106
106

PROPERTY FROM THE FAMILY OF EMILE WOLF

Circle of Sir Peter Paul Rubens (Erasmus Quellinus II?), retouched by Sir Peter Paul Rubens
SCIPIO AFRICANUS WELCOMED OUTSIDE THE GATES OF ROME, AFTER GIULIO ROMANO
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106

PROPERTY FROM THE FAMILY OF EMILE WOLF

Circle of Sir Peter Paul Rubens (Erasmus Quellinus II?), retouched by Sir Peter Paul Rubens
SCIPIO AFRICANUS WELCOMED OUTSIDE THE GATES OF ROME, AFTER GIULIO ROMANO
JUMP TO LOT

Details & Cataloguing

Old Master & British Works on Paper

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Circle of Sir Peter Paul Rubens (Erasmus Quellinus II?), retouched by Sir Peter Paul Rubens
SCIPIO AFRICANUS WELCOMED OUTSIDE THE GATES OF ROME, AFTER GIULIO ROMANO
Black chalk and pen and brown ink and wash, heightened with white, cream and greyish gouache, on two joined sheets of light brown paper
432 by 590 mm
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Provenance

Prosper Henry Lankrink (1628-1692; L.2090);
Probably the Hon. John Spencer (1708-1746),
and thence by descent to his grandson, George John, 2nd Earl Spencer (1758-1834; L.1532);
Dr. Edward Peart (1756/8-1824; L.891);
The Hon. Charles Greville (1763-1832; L.549),
by inheritance to his nephew, George Guy, 4th Earl of Warwick (1818-1893; L.2600);
Emile Wolf New York,
thence by descent

Exhibited

Birmingham, Alabama, Birmingham Museum of Art, Rubens and Humanism (catalogue by J.D. Farmer), 1978, no. 46 (as Rubens, second version)

Literature

M. Jaffé, Rubens and Italy, Oxford 1977, p. 43, 110, note 20 (as Rubens, mid-1630s);
Anne-Marie Logan, 'Rubens exhibitions, 1977-78', Master Drawings, vol. XVI (1978), p. 447 (as copy by an unidentified artist);
Jeremy Wood, Copies and Adaptations from Renaissance and Later Artists. Italian Artists. I. Raphael and his School, (Corpus Rubenianum Ludwig Burchard, part. XXVI), London/Turnhout 2010, vol. I, p. 350, under no. 75 (as a copy)

Catalogue Note

This grand drawing relates not only to the composition of one of a major set of tapestries illustrating the life and triumphs of the Roman general Scipio Africanus, designed, probably in the 1530s, by Giulio Romano, but also to another drawing of the same large scale, an anonymous 16th-century copy after Giulio's composition which was heavily reworked by Rubens.1 It seems likely that that drawing, formerly in the collection of Pierre Crozat (and by strange coincidence sold in New York only this past January2), served as the basis for this reinterpretation of the same composition, apparently executed by a member of Rubens's studio, and Jaffé and Farmer's opinion that this is a second version entirely drawn by Rubens himself is not shared by the current generation of Rubens scholars.  All the same, the quality and energy of the handling in certain passages, such as the horses' heads in the foreground or the face and plumed helmet of the standing figure to the far left, strongly suggest that the master himself intervened in places, to improve his assistant's efforts.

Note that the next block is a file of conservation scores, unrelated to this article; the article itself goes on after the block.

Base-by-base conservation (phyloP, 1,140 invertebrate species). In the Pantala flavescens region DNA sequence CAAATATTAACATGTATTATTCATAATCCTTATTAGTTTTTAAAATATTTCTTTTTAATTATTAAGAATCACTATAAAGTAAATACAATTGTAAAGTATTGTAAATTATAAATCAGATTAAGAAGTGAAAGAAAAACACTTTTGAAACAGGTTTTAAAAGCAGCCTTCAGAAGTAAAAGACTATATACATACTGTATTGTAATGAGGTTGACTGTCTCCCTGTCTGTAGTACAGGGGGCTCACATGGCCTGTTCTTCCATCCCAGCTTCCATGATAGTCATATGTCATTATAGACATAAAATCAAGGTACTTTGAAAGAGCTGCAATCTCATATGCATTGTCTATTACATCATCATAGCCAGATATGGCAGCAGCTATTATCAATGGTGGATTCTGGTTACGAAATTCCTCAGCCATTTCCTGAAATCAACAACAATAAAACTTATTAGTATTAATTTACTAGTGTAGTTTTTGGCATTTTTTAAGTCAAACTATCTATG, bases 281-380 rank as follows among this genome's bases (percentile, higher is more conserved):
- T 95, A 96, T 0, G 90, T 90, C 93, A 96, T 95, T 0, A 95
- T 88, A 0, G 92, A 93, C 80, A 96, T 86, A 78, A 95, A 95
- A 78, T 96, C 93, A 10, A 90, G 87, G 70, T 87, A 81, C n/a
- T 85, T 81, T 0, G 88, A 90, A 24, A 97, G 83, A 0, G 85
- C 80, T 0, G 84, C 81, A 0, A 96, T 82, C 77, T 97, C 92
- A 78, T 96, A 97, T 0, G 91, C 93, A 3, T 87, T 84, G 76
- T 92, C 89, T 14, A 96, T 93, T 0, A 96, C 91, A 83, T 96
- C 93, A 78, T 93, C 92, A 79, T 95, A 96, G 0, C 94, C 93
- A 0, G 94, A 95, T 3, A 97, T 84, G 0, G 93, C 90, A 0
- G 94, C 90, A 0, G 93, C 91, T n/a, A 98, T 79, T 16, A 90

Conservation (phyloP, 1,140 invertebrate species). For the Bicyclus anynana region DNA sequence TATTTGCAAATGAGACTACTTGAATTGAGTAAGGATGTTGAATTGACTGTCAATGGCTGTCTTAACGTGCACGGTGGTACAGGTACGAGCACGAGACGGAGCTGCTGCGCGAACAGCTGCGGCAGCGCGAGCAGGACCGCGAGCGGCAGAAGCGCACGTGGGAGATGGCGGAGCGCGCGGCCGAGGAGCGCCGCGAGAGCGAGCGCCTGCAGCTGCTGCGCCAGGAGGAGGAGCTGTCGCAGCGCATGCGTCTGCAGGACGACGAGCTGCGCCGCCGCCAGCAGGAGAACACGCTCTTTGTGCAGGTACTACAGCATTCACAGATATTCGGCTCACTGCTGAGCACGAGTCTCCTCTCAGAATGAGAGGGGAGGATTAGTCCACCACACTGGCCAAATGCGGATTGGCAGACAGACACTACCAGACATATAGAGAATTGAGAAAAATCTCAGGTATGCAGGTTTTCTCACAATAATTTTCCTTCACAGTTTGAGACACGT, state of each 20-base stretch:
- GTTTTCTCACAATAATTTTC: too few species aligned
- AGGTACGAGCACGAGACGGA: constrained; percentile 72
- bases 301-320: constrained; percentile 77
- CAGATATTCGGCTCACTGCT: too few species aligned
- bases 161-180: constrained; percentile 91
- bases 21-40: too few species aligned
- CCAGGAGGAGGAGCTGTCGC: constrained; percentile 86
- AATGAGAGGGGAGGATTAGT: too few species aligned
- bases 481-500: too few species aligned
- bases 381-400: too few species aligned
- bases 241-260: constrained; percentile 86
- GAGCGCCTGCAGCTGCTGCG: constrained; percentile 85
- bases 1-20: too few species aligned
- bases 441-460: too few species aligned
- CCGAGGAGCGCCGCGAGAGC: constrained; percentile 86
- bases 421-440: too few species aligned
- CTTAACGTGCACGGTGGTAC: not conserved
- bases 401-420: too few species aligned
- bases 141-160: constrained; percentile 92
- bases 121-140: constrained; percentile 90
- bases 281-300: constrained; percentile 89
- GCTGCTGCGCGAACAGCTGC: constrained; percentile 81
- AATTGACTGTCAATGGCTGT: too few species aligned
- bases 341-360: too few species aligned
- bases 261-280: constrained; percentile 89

Jeremy Wood, who agrees that this drawing appears to be retouched by Rubens, has also kindly pointed out, the provenance of the other version may provide the explanation as to why Rubens might have wanted to have a high quality second version made.  It seems very likely that the other drawing and another reworked copy after Giulio, the Hylas captured by the Nymphs, in the Lugt Collection3, were sold, still during Rubens’s lifetime, to Bishop Anthonius Triest of Ghent (1576-1657), and it is therefore totally plausible that Rubens would have had a member of his studio make copies of the drawings before they left, and also that he would have gone to the effort of working these drawings up in his characteristic way, to inject them with greater power and life. Although Rubens frequently reworked copies after compositions by earlier artists, these were normally copies from a different period, which he needed to rework to inject them with his own visual idiom.  This would not normally be necessary for copies made in his own studio, which would by definition be copying works that were also accessible to him in the originals, but in this case the imminent departure of the original drawings could have justified his making an exception. 

The studio member most likely to have been charged with the task of making these copies is Erasmus Quellinus, who was heavily involved, during the 1630s, in the copying and interpreting of many of Rubens’s designs for engraved frontispieces, and who frequently drew in the combination of broad, rather flat washes and extensive gouache highlights that we see here.  A rather comparably executed copy after the Lugt Collection drawing, though seemingly not as extensively reworked, was formerly in the collection of Michael Jaffé, and is now on loan to the Fitzwilliam Museum, Cambridge.4  It was also probably made as a record for Rubens when the prototype passed to the Bishop of Ghent.

During the late 18th and early 19th centuries, this imposing sheet passed through several of England's finest drawings collections.  In precisely what order remains slightly unclear, since three of the collectors whose marks it bears (Spencer, Peart and Greville) lived at much the same time, but we have given above what we believe to be the most likely sequence of ownership.

1. J. Wood, op. cit., pp. 350-3, no. 75, pls. 11, 16, fig. 189

2. Sale, New York, Christie's, 24 January 2017, lot 86

3. Inv. 1044; Wood, op. cit., pp. 301-7, no. 49, pls. 8-9, fig. 128

4. Wood, op. cit., p. 301, fig. 129

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